Section 4 of the 25th Amendment to the United States Constitution: Declaration by Vice President and Cabinet Members of President’s Inability

Section 4: Declaration by vice president and cabinet members of president’s inability[edit]

Section 4. Whenever the Vice President and a majority of either the principal officers of the executive departments or of such other body as Congress may by law provide, transmit to the President pro tempore of the Senate and the Speaker of the House of Representatives their written declaration that the President is unable to discharge the powers and duties of his office, the Vice President shall immediately assume the powers and duties of the office as Acting President.Thereafter, when the President transmits to the President pro tempore of the Senate and the Speaker of the House of Representatives his written declaration that no inability exists, he shall resume the powers and duties of his office unless the Vice President and a majority of either the principal officers of the executive department[note 1] or of such other body as Congress may by law provide, transmit within four days to the President pro tempore of the Senate and the Speaker of the House of Representatives their written declaration that the President is unable to discharge the powers and duties of his office. Thereupon Congress shall decide the issue, assembling within forty-eight hours for that purpose if not in session. If the Congress, within twenty-one days after receipt of the latter written declaration, or, if Congress is not in session, within twenty-one days after Congress is required to assemble, determines by two-thirds vote of both Houses that the President is unable to discharge the powers and duties of his office, the Vice President shall continue to discharge the same as Acting President; otherwise, the President shall resume the powers and duties of his office.[5]

Section 4 addresses the case of an incapacitated president who is unable or unwilling to execute the voluntary declaration contemplated by Section 3. It allows the vice president, together with a “majority of either the principal officers of the executive departments or of such other body as Congress may by law provide“,[note 2] to issue a written declaration that the president is “unable to discharge the powers and duties” of their office. Immediately upon such a declaration being sent, the vice president becomes acting president[note 3] while (as with Section 3) the president remains in office, albeit divested of all authority.[7]

John Feerick, the principal drafter of the Amendment,[6]:5[8][3]:xii,xx writes that Congress judged that “a rigid constitutional definition [of the terms unable and inability] was undesirable, since cases of inability could take various forms not neatly fitting into such a definition … The debates surrounding the Twenty-Fifth Amendment indicate that the terms ‘unable’ and ‘inability’ are intended to cover all cases in which some condition or circumstance prevents the President from discharging his powers and duties …”[3]:112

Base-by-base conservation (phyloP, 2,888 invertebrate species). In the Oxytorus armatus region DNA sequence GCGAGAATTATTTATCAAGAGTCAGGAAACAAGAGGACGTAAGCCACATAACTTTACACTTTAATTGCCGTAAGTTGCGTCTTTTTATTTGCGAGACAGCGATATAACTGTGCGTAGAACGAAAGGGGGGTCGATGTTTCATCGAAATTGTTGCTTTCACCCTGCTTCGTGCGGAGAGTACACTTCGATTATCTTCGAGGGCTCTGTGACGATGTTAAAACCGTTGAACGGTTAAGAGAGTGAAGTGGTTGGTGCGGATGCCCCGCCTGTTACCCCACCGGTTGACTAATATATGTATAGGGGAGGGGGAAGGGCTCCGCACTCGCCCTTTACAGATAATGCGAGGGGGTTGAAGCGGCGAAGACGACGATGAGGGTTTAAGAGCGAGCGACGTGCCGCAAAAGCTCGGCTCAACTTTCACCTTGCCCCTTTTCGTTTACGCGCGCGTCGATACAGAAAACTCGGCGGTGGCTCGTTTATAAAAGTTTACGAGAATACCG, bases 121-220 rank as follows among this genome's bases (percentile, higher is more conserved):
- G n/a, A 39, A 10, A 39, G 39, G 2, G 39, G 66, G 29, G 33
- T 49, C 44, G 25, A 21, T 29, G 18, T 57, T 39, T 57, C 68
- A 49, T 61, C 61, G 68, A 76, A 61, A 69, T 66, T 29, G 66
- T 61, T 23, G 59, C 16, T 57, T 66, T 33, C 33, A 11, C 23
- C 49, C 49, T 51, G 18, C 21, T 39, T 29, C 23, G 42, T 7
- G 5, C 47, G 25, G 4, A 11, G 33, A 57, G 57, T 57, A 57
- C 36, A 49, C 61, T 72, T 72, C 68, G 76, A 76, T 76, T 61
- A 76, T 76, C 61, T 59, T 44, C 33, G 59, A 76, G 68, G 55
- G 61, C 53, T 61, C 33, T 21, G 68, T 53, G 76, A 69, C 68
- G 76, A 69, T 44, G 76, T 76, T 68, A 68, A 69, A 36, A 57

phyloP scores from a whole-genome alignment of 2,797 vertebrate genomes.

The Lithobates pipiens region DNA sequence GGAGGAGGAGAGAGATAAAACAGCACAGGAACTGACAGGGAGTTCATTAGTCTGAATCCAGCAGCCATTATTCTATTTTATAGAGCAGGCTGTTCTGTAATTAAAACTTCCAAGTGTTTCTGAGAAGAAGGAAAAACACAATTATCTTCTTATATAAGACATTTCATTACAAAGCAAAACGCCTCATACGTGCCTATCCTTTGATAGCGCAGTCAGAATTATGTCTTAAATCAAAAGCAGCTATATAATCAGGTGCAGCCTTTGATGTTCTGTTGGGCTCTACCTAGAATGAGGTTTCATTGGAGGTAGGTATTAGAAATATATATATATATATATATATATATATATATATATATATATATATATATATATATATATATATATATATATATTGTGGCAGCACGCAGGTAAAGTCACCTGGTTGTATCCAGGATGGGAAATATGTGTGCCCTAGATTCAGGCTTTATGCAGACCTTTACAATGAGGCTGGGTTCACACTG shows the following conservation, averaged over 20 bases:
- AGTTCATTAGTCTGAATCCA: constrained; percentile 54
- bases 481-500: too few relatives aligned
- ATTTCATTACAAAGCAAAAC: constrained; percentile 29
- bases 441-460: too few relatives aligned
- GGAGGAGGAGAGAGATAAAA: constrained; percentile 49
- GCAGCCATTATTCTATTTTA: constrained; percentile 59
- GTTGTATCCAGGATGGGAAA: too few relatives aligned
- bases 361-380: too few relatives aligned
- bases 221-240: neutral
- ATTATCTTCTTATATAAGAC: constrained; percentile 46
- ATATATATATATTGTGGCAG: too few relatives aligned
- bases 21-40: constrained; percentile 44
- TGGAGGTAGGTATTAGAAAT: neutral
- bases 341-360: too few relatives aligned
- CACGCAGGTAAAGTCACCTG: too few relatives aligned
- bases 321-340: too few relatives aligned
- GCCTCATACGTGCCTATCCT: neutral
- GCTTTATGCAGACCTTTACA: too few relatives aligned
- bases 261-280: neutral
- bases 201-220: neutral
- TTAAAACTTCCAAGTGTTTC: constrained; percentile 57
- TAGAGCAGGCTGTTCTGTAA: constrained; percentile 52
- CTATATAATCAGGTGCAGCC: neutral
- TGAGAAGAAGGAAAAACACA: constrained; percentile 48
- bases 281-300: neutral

The “principal officers of the executive departments” are the fifteen Cabinet members enumerated in the United States Code at 5 U.S.C. § 101 (with officeholders as of January 7, 2021):[9][10]

Acting secretaries can participate in issuing the declaration.[6]:13 The vice president’s participation is essential, and vacancy in the vice presidency rules out invocation of Section 4.[3]:121

If a president subsequently issues a declaration claiming to be able, then a four-day period begins during which the vice president remains acting president.[3]:118-9[6]:38n137 If by the end of this period the vice president and a majority of the “principal officers” have not issued a second declaration of the president’s incapacity, then the president resumes his powers and duties, but if a second declaration of incapacity is issued within the four days, then the vice president remains acting president while Congress considers the matter. Then if within 21 days the Senate and the House determine, each by a two-thirds vote, that the president is unable, then the vice president continues as acting president; otherwise the president resumes his powers and duties.[note 4]

Section 4’s requirement of a two-thirds vote of the House and a two-thirds vote of the Senate contrasts with the Constitution’s procedure for removal of the president from office for “high crimes and misdemeanors” – a majority of the House followed by two-thirds of the Senate (Article I, Section 3, Clauses 5 and 6).[13][14]

About Wirral In It Together

Campaigner for open government. Wants senior public servants to be honest and courageous. It IS possible!
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